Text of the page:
See also: How to manage your time more effectively
Christine Ashton thinks time management is best summed up by the adage that if you want something done, you should ask a busy person.
People with the flexibility to chunk up in some situations and chunk down in others get a lot more done.
Cognitive psychologists believe that we can manage seven – plus or minus two – meaningful units of work, or chunks, which are defined according to the level of detail you need to concern yourself with.
To view the big picture chunk up; to get into detail chunk down.
Ashton, regional CIO for oil and gas giant BG Group, recommends breaking a problem into small components and then giving each piece to the most appropriate person.
To do this right you have to spend time building a team with complementary skills and develop a mental catalogue of what each person does best.
“You need to develop a laser sharp understanding of who is good at what,” she says.
“Otherwise, if you delegate a task to somebody with mistaken beliefs about what that person does well, work will back up very quickly, just like a blocked sink with water overflowing in all directions. You have to keep the production line going.
“It’s like the IT concept of process orchestration. Break down the problem. Sequence things. Then delegate. Make sure you match the customer with the supplier. Think about what things are going to be used for and align the skills on your team to that requirement.”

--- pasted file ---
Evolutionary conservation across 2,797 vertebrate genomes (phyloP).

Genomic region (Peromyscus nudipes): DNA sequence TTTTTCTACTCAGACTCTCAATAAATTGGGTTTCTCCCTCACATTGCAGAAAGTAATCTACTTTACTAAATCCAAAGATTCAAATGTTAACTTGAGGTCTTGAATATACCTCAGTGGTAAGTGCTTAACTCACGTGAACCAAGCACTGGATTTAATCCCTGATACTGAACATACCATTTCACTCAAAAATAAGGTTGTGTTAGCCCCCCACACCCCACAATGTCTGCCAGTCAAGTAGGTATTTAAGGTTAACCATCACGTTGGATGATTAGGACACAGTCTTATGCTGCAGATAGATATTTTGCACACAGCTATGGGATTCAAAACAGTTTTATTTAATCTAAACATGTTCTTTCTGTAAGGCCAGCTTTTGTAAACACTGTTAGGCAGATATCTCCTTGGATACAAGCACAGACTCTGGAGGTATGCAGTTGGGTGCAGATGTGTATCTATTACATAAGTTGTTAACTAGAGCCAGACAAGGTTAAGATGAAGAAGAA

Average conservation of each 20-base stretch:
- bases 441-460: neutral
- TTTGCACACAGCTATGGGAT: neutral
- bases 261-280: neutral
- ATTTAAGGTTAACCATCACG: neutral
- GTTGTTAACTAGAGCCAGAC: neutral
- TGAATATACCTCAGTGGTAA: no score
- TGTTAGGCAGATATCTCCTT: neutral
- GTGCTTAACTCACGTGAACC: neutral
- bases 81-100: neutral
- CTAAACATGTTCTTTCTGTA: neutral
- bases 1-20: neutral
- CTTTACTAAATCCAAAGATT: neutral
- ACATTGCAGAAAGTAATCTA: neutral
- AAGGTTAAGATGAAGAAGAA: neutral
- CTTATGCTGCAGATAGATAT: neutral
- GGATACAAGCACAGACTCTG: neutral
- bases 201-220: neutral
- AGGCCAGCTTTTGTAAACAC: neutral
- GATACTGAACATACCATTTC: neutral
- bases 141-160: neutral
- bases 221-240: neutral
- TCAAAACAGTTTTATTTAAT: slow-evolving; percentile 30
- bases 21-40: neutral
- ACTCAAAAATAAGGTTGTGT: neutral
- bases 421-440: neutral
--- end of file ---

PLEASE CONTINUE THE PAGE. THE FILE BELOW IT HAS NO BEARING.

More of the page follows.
To build a good team Ashton goes further than just hiring people who can do things better than her. “Hire people you would want to work for,” she says.
With an organisation of around 300 people, Ashton’s IT responsibility includes Europe, Africa, and India, which is everything in BG Group outside of Australia and the Americas.
To make sure things get done she has to be selective about what she and her team take on.
In meetings, she says it’s important to check and check again for understanding.
One way to do this is to go around the table asking each person what he or she understands by a term or topic.
Another question she likes to ask is: “What is another way of looking at this?” Not only does this verify peoples’ understanding, it also gives the team a way of viewing things from a different angle.
Another observation she shares on personal productivity is that people who are good at time management always have a sense of what’s good enough.
“I’m not going to spend my time looking for perfection when I can easily achieve something that’s good enough.
“I apply this to other areas as well. I think I’m pretty good at reading things and knowing what bits to read. I can get through a book very quickly, because I don’t feel the need to read everything. I think that’s quite a good skill to learn. Because I’m slightly dyslexic, I had to get more efficient at reading by skimming over a lot of words, but still getting what I want out of the book or article.”
Ashton thinks its better not to separate work and personal life.
“If you love doing what you do, you don’t need to draw a line between your work life and your personal life,” she says.
“Besides, trying to define the boundary between the two only results in more stress.”
Instead, she prefers to take all goals together, divide them into component tasks, and then group those small chunks by context.
If she’s going to make a series of phone calls, for instance, some may be work-related and others personal.
In her free time, Ashton likes to take part in charity bike rides. This gives her exercises and contributes to a good cause.
You’ll never be perfect, but as Ashton says, “If you’re passionate about time management you are always looking for efficiencies.
“You start your day off thinking of how you might cram more in. It’s like the search for the Holy Grail.”